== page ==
After a round of rather serious questions, I capped off the press conference with an important one of my own. Since I’m a full blooded blue collar worker and have the scars and early stage arthritis to prove it, I asked a question that the common people of this country would want to know.

"My name is Todd Smith," I said nervously. "And in honor of Labor Day, I would like to know what the worst job you have had was?"

The Labor Day Revolutionaries let out an exaggerated groan. "Oh, man," the panel collectively sighed.

"I worked a horrible shift at a petrol station in England," Billy Bragg said, as he spoke directly to me as I nearly pissed myself in shock. "I was literally living to work. Besides working my shift, the managers would call me at all hours to work for someone that didn’t show. And mind you, I drove a tank in the military once. The petrol station was worse."

Steve Earle grabbed the microphone and didn’t know where to start. Earle is a former heroin addict and has done serious jail time for drug offenses. Now clean, he just wrapped up his remarkable roll as Walon, a Narcotics Anonymous sponsor on the hit HBO show "The Wire." Earle has lived through a pile of shit and my question was basically for him. "Um, that’s a good one," he grumbled, stroking a hand through his giant woolly beard. "I got to say… the time that I worked at a place where I was both a dishwasher and the ring announcer for the boxing matches that went on in the back."

Morello went next and everyone in the room buckled their seat belts. He spoke of numerous soul crushing jobs that he has worked over time. Two in particular were awful: a professional alphabetizer and a painter in rooms with no ventilation. "But I think the worst job was when I was working for a Senator in Washington," Morello said. Besides being one the greatest guitar players of all time, Morello is also a Harvard honors graduate. "One time, I answered the phone and a woman was bitching to me about all these immigrants that were moving in to her neighborhood. I told the woman to ‘Go to hell.’ Later, I was yelled at, up and down by everyone in the chain of command. I decided that I didn’t want to work a job that I’d get in trouble for yelling at a racist."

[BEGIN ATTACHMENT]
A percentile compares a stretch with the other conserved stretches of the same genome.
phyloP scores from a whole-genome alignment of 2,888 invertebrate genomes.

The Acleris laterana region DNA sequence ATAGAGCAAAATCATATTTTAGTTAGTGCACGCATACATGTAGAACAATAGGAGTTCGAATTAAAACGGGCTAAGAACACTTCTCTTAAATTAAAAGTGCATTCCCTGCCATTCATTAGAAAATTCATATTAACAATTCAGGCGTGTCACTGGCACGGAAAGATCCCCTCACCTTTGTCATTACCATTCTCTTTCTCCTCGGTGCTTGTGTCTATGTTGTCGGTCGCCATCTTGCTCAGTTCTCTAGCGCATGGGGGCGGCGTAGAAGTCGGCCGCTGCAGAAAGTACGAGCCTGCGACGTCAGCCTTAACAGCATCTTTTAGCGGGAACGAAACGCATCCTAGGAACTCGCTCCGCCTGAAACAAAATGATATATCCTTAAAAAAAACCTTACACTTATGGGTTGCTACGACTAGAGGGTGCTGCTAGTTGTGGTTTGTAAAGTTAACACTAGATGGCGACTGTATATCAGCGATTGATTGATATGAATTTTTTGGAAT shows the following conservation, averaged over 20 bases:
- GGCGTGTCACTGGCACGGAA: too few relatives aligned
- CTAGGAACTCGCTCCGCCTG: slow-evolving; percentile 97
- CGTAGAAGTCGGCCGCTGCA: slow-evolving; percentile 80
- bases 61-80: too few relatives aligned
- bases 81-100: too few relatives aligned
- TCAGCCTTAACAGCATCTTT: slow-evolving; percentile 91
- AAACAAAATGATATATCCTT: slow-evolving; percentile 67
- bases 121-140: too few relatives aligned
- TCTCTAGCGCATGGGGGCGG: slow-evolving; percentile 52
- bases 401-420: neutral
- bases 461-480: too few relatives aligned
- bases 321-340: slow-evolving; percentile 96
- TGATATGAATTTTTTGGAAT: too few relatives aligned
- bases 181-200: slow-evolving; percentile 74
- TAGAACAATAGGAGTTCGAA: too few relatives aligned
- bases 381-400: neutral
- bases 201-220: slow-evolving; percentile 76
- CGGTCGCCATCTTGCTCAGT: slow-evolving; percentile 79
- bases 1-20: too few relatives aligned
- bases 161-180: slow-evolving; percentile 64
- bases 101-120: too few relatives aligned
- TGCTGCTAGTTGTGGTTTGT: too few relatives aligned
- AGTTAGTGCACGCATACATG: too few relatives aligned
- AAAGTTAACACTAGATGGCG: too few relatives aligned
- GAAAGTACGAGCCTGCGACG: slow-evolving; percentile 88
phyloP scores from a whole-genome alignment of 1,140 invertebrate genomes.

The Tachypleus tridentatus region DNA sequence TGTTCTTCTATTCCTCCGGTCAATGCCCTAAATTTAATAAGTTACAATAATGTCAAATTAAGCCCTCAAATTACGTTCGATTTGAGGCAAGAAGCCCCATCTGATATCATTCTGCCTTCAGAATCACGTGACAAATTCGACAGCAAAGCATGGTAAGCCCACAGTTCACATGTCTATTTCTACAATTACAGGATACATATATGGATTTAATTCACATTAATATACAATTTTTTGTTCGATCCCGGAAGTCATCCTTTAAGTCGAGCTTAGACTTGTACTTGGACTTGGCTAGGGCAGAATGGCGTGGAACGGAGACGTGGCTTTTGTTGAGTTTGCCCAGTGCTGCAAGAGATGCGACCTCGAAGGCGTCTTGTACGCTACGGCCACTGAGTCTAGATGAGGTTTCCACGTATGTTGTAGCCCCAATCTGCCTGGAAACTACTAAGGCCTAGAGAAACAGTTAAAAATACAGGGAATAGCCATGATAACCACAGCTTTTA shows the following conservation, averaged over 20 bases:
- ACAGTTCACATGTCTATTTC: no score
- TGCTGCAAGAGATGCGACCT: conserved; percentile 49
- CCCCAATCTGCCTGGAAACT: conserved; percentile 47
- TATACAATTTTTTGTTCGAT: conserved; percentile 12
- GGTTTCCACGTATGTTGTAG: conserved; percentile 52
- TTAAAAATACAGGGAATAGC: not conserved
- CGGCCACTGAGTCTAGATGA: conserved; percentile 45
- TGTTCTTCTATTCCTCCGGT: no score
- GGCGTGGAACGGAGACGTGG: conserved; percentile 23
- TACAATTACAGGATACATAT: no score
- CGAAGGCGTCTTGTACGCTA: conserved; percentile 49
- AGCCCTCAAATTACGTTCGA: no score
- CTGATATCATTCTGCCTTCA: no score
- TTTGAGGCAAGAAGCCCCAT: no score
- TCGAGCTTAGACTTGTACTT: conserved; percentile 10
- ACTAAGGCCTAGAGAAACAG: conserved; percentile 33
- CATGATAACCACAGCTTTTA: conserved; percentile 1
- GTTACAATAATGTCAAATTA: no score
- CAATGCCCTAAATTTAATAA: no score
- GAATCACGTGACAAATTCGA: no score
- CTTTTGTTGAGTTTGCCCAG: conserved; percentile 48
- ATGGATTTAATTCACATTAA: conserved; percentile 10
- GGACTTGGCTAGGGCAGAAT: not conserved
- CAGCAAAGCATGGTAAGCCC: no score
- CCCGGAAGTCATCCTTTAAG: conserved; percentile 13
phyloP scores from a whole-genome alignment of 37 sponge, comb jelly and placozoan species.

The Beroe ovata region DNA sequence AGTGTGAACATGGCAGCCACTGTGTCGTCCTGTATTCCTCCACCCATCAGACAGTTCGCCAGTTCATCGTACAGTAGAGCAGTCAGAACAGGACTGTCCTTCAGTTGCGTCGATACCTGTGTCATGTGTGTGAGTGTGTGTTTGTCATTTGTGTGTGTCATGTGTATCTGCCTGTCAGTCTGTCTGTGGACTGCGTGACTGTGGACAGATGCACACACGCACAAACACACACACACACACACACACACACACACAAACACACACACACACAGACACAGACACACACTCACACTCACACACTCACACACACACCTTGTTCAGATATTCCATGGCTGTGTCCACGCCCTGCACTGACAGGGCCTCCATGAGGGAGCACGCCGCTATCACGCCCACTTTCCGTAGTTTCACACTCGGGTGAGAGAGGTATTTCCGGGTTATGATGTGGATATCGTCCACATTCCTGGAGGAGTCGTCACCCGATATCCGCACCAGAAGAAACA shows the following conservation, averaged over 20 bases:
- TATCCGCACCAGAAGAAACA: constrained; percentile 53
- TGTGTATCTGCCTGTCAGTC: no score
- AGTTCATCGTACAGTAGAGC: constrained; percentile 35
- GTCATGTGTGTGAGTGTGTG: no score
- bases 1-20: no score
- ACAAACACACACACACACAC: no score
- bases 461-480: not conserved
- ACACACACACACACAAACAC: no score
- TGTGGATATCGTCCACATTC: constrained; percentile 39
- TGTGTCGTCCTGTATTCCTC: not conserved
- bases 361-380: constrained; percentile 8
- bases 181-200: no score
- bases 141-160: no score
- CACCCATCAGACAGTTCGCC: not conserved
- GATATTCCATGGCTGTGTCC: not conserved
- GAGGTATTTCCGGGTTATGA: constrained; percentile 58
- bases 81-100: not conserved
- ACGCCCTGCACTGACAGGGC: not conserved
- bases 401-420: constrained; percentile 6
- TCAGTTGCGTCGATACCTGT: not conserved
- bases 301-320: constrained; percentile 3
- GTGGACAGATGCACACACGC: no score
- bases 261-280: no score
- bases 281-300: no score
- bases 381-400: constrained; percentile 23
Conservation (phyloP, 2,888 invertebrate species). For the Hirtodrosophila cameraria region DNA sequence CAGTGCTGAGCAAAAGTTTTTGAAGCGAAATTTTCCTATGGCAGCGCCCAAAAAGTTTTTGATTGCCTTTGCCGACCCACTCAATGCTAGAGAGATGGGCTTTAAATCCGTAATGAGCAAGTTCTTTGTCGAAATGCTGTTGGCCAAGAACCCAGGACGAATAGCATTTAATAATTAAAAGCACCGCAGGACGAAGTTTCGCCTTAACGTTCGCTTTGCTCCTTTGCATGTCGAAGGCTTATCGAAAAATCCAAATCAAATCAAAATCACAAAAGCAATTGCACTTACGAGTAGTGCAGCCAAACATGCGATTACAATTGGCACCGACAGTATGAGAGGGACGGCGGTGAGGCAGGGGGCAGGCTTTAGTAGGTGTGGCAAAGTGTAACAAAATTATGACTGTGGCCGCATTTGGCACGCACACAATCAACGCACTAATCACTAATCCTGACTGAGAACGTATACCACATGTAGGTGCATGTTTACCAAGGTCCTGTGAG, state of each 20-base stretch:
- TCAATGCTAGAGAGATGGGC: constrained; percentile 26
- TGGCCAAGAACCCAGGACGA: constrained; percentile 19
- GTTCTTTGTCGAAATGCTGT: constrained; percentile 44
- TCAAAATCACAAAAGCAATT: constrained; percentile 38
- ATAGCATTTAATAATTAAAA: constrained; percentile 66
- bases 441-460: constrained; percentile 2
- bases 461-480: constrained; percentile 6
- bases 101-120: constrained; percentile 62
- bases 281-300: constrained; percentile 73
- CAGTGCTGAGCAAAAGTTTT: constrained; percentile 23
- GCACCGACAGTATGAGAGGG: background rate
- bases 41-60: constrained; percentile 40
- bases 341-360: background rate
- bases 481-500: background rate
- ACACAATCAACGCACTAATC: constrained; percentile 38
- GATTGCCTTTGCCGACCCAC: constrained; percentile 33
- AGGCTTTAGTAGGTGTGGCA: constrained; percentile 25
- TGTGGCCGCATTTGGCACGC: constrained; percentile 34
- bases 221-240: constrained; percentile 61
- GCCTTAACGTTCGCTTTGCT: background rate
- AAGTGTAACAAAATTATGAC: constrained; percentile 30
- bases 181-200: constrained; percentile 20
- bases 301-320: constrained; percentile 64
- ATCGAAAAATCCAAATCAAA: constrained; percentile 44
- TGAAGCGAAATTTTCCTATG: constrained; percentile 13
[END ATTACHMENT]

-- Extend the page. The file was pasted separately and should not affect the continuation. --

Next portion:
Stern, the President of the fastest growing union in North America, looked me straight in the eye and simply said, "Digging ditches for the Sussex county mosquito control."

"You win!" Earle exclaimed. The room erupted with laughter and then emptied. Everyone moved outside to hear some music.

Backstage, I spotted a man in a pea green Army T-shirt that had the words "Support G.I. Resistance" on the front. The man was extremely muscular, but with his shaggy hair and smooth draw,l he had the demeanor of a surfer/ grad student. He was surrounded by a group of burly men and they all were in various forms of camouflage.

"Are you an Iraqi war vet?" I asked him. "Yeah," he said. We shook hands. "Names Hart Viges. Served in the 82nd Airborne in Iraq."